Gregory Ciotti from HelpScout recommends apps like Trello and Campfire to gather feedback into a collective tool. This removes the headache of analyzing feedback from different, dispersed sources and keeps track of unmet customer needs.

    Talking to customers and collecting customer voices from the field are qualitative methods. Their purpose is to get a sense of the motivations and concerns of your customers. However, these will be hypotheses at best. To test and proof these hypotheses, it makes sense to run customer surveys.

    Let's say that by having gone through your database and talking to customers, you have gotten the intuition that your European customers care more about data privacy issues than your American customers. That could be a powerful insight, as it could inform how you tailor your messaging to these two audiences.

    A survey could prove or disprove this hunch, by asking a significant number of customers to rate the importance of data privacy compared to other features.

    Conjoint analysis. This is a choice-based survey technique which asks customers to place a value on each product or service feature via hypothetical questions.

    For example, “would you rather buy a phone plan at §80 with 1200 minutes and no option to rollover unused data or buy a plan at $60 with only 800 minutes but with the option to rollover data?”

    This type of trade-off question shows what customers are willing to give up to get what they need. Resources to help you set up a conjoint analysis.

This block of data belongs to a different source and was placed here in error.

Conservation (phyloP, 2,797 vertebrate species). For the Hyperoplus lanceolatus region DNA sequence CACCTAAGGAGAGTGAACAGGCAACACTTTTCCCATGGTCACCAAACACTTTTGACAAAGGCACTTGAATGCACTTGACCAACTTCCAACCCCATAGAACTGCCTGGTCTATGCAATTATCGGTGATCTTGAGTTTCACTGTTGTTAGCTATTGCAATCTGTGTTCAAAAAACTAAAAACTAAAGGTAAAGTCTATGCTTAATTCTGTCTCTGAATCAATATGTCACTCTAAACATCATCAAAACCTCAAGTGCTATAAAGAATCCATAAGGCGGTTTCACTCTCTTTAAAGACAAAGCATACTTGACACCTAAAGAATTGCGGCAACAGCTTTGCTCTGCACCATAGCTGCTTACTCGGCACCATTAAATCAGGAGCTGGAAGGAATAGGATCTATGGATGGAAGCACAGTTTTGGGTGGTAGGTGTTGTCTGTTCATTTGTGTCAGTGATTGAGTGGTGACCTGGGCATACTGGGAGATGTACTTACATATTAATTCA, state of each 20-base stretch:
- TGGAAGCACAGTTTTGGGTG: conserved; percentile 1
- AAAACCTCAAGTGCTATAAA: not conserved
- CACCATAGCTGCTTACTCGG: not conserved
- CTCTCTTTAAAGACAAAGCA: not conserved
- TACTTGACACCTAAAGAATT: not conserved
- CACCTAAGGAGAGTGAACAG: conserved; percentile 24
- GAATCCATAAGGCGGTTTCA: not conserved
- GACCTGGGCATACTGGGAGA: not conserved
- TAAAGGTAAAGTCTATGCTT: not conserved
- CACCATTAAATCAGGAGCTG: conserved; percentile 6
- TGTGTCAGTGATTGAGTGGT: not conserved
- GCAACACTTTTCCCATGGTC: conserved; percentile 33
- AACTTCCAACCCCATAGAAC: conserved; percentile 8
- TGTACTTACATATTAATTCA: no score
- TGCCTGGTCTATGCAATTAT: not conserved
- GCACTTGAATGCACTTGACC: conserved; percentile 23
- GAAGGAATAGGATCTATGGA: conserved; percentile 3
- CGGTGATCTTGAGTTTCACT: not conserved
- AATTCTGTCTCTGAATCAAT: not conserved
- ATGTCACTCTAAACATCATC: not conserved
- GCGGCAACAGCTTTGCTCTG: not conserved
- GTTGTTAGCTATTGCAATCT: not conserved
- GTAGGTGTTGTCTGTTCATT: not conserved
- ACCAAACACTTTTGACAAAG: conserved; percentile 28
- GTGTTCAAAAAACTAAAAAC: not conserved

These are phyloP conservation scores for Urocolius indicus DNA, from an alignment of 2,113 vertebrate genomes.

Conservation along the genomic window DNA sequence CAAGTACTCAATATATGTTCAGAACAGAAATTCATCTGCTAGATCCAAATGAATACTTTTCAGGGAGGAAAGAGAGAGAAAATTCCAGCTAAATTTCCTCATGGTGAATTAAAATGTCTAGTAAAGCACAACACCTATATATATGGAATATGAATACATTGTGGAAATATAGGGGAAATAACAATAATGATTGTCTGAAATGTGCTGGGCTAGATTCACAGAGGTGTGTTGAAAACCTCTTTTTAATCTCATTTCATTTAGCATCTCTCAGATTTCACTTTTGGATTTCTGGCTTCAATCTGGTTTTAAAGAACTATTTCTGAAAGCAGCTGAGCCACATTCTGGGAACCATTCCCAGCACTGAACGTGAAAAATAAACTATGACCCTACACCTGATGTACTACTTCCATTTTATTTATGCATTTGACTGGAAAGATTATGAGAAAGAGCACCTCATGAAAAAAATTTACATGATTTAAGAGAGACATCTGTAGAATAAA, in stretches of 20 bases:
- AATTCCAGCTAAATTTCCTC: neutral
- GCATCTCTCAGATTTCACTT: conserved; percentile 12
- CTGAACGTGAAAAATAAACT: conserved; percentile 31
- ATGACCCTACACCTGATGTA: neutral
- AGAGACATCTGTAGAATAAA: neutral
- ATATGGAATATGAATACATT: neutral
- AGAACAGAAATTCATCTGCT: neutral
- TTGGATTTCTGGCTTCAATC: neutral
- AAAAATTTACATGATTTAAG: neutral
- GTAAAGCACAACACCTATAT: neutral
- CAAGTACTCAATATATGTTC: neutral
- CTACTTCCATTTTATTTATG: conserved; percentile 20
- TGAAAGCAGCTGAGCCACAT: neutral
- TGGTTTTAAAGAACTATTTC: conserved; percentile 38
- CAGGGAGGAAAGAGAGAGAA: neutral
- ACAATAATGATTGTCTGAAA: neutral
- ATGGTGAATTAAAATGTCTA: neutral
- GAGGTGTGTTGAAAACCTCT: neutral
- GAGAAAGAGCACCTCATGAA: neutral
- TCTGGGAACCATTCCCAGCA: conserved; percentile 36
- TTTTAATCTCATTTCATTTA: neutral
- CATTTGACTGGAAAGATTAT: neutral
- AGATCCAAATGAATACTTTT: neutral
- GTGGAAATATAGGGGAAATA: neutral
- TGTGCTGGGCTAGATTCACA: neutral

The next step after segmenting your customers is to use all the insights from the above steps to create customer personas of your target customer(s).

    Customer personas are simplifications of reality. They are stereotypes of your most valuable customers, including their demographics, motivations, behavior patterns, goals and pain points.

    The advantage of creating such personas is that they make it possible to think and talk about your customers. Our brains aren't wired to think about large groups of heterogeneous people. We can, however, think in individuals.

    Since different customers may buy your products for different reasons, consider creating more than one buyer persona.

    After you’ve conducted your customer analysis, you’ll want to analyze the data collected to identify common themes and patterns.

    As a customer behaves differently at each stage of the buyer’s journey, a customer journey map can help to connect the dots, and uncover pain points and factors that could make or break their experience.

    A journey map is a visual representation of all the touchpoints and interactions a customer has to go through to reach his goal.

    By mapping the customer’s journey, the car company can take measures to improve messaging and the mobile app to prevent churn at the early stages.

    Running a customer analysis is one of the most valuable things you can do for your business, but it's not a set-it-and-forget-it tactic. There will always be more insights to be won.

    What's more, the market never sits still. New products, competitors, circumstances, targets groups, etc. will enter the scene. The companies that are able to make the most sense out of this complexity are in the best position to benefit from it.

    Stay close to your customers and re-run some form of customer analysis on a regular basis.